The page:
A bearing is a machine element that constrains relative motion between moving parts to only the desired motion. The design of the bearing may, for example, provide for free linear movement of the moving part or for free rotation around a fixed axis; or, it may prevent a motion by controlling the vectors of normal forces that bear on the moving parts. Many bearings also facilitate the desired motion as much as possible, such as by minimizing friction. Bearings are classified broadly according to the type of operation, the motions allowed, or to the directions of the loads (forces) applied to the parts.
The term "bearing" is derived from the verb "to bear";a bearing being a machine element that allows one part to bear (i.e., to support) another. The simplest bearings are bearing surfaces, cut or formed into a part, with varying degrees of control over the form, size, roughness and location of the surface. Other bearings are separate devices installed into a machine or machine part. The most sophisticated bearings for the most demanding applications are very precise devices; their manufacture requires some of the highest standards of current technology.
Tapered roller bearing
Drawing of Leonardo da Vinci (1452-1519) Study of a ball bearing
The invention of the rolling bearing, in the form of wooden rollers supporting, or bearing, an object being moved is of great antiquity, and may predate the invention of the wheel.
Though it is often claimed that the Egyptians used roller bearings in the form of tree trunks under sleds, this is modern speculation. They are depicted in their own drawings in the tomb of Djehutihotep  as moving massive stone blocks on sledges with the runners lubricated with a liquid which would constitute a plain bearing. There are also Egyptian drawings of bearings used with hand drills.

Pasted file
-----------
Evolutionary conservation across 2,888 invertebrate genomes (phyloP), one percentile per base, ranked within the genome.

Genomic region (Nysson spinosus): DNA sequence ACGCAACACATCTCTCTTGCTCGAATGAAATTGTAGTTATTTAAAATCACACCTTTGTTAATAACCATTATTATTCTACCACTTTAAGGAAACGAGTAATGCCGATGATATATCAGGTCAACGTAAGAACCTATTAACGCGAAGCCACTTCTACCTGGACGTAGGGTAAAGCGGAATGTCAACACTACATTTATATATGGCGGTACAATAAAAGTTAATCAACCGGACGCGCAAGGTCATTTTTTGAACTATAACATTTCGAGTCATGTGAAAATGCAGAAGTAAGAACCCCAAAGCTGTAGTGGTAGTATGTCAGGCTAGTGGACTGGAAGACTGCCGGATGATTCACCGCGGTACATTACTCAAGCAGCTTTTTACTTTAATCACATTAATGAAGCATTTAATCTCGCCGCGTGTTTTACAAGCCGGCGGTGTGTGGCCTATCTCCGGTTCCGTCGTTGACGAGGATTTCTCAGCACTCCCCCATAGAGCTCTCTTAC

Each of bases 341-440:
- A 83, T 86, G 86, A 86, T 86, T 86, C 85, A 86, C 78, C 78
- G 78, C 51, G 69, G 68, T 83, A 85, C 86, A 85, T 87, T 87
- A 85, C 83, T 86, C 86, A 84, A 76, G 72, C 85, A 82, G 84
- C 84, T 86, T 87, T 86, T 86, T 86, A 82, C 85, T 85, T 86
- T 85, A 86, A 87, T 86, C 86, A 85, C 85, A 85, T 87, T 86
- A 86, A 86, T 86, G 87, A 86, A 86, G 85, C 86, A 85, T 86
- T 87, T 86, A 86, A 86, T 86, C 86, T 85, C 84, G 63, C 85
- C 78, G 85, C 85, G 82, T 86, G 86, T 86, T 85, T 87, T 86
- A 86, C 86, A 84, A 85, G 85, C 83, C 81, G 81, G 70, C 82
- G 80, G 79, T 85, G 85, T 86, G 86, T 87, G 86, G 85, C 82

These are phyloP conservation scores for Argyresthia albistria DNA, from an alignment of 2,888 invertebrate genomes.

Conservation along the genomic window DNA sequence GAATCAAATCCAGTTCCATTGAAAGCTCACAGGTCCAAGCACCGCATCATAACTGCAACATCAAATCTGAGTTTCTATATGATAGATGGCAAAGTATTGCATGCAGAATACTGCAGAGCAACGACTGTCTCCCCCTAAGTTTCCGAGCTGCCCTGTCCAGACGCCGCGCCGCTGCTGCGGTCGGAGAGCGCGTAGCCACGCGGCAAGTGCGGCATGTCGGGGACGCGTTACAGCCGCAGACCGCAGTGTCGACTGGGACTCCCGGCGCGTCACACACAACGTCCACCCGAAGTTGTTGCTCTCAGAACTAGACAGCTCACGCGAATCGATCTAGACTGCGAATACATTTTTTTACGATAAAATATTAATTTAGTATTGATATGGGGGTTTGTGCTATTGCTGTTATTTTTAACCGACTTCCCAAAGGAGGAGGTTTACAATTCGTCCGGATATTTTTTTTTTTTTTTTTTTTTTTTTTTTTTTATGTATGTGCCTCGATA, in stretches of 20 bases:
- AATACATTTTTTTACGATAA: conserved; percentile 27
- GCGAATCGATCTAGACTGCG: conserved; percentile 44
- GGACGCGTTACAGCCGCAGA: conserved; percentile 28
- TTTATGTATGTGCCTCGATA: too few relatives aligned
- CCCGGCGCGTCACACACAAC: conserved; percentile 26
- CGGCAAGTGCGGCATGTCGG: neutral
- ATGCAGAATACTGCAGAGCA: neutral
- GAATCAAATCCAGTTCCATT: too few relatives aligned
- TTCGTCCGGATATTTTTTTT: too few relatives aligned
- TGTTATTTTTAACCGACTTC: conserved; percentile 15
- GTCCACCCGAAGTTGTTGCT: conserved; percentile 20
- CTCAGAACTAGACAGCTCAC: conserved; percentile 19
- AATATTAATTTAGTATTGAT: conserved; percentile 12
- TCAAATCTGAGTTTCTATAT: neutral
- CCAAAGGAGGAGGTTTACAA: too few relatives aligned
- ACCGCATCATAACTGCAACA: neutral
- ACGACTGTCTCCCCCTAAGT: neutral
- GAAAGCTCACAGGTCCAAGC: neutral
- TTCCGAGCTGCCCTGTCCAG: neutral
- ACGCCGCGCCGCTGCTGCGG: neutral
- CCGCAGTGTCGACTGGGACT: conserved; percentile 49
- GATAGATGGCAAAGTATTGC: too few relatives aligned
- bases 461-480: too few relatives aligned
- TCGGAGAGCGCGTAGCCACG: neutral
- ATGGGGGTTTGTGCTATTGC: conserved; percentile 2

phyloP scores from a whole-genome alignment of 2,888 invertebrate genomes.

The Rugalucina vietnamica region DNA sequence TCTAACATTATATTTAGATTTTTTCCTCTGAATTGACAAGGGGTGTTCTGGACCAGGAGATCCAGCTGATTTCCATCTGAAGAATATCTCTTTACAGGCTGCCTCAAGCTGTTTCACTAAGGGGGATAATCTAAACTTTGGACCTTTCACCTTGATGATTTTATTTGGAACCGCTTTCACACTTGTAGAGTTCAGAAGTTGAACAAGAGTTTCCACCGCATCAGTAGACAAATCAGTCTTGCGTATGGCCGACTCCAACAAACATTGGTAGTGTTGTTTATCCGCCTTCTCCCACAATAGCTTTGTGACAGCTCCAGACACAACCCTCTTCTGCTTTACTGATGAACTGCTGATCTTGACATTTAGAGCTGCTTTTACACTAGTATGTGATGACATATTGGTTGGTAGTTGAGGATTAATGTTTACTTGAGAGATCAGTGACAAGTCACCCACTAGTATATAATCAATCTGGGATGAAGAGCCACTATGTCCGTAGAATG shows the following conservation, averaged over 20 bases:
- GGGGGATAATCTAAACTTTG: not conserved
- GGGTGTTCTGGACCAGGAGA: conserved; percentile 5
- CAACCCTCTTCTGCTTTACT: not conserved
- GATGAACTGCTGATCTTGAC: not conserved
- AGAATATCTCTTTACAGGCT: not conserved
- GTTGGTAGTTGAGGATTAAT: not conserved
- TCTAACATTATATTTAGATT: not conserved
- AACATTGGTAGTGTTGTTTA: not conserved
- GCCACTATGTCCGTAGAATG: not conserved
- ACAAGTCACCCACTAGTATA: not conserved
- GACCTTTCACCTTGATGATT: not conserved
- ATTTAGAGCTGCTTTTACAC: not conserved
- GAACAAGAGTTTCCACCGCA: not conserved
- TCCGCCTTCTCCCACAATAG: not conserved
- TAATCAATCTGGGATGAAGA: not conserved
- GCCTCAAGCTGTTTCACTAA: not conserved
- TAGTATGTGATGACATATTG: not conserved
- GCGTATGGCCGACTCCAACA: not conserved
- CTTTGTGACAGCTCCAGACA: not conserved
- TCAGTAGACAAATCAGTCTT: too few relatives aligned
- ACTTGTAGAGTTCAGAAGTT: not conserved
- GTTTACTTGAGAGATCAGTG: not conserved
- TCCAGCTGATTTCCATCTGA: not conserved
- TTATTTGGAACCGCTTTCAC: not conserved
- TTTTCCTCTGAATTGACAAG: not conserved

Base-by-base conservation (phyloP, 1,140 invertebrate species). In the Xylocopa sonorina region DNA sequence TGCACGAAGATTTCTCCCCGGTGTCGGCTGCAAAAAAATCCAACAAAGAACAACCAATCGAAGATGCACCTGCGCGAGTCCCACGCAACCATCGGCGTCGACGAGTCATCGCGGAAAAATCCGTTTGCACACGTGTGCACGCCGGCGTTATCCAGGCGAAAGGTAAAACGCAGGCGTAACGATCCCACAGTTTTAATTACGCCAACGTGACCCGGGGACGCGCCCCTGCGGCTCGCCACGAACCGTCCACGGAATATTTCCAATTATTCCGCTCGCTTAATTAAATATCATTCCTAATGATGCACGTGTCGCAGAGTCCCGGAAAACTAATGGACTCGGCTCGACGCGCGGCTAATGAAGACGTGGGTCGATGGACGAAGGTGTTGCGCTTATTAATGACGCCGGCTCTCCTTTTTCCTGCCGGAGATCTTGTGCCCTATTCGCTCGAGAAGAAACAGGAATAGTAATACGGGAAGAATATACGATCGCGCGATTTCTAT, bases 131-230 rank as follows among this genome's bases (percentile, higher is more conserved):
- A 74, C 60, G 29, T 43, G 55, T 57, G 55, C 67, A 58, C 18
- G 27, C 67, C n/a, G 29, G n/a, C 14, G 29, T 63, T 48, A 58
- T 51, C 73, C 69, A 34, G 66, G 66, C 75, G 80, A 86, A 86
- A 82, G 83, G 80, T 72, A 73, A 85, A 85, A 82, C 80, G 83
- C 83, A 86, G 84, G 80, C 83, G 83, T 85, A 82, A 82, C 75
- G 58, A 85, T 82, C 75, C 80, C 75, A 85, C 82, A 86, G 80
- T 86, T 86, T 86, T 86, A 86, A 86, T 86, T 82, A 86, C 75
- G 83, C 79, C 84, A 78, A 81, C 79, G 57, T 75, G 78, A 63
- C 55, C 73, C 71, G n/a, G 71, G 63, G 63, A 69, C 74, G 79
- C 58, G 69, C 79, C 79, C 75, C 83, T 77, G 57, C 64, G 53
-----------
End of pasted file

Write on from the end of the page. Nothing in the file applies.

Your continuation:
The earliest recovered example of a rolling element bearing is a wooden ball bearing supporting a rotating table from the remains of the Roman Nemi ships in Lake Nemi, Italy. The wrecks were dated to 40 AD.
Leonardo da Vinci incorporated drawings of ball bearings in his design for a helicopter around the year 1500. This is the first recorded use of bearings in an aerospace design. However, Agostino Ramelli is the first to have published sketches of roller and thrust bearings. An issue with ball and roller bearings is that the balls or rollers rub against each other causing additional friction which can be prevented by enclosing the balls or rollers in a cage. The captured, or caged, ball bearing was originally described by Galileo in the 17th century. The mounting of bearings into a set was not accomplished for many years after that. The first patent for a ball race was by Philip Vaughan of Carmarthen in 1794.
Bearings saw use for holding wheel and axles. The bearings used there were plain bearings that were used to greatly reduce friction over that of dragging an object by making the friction act over a shorter distance as the wheel turned.
The first plain and rolling-element bearings were wood closely followed by bronze. Over their history bearings have been made of many materials including ceramic, sapphire, glass, steel, bronze, other metals and plastic (e.g., nylon, polyoxymethylene, polytetrafluoroethylene, and UHMWPE) which are all used today.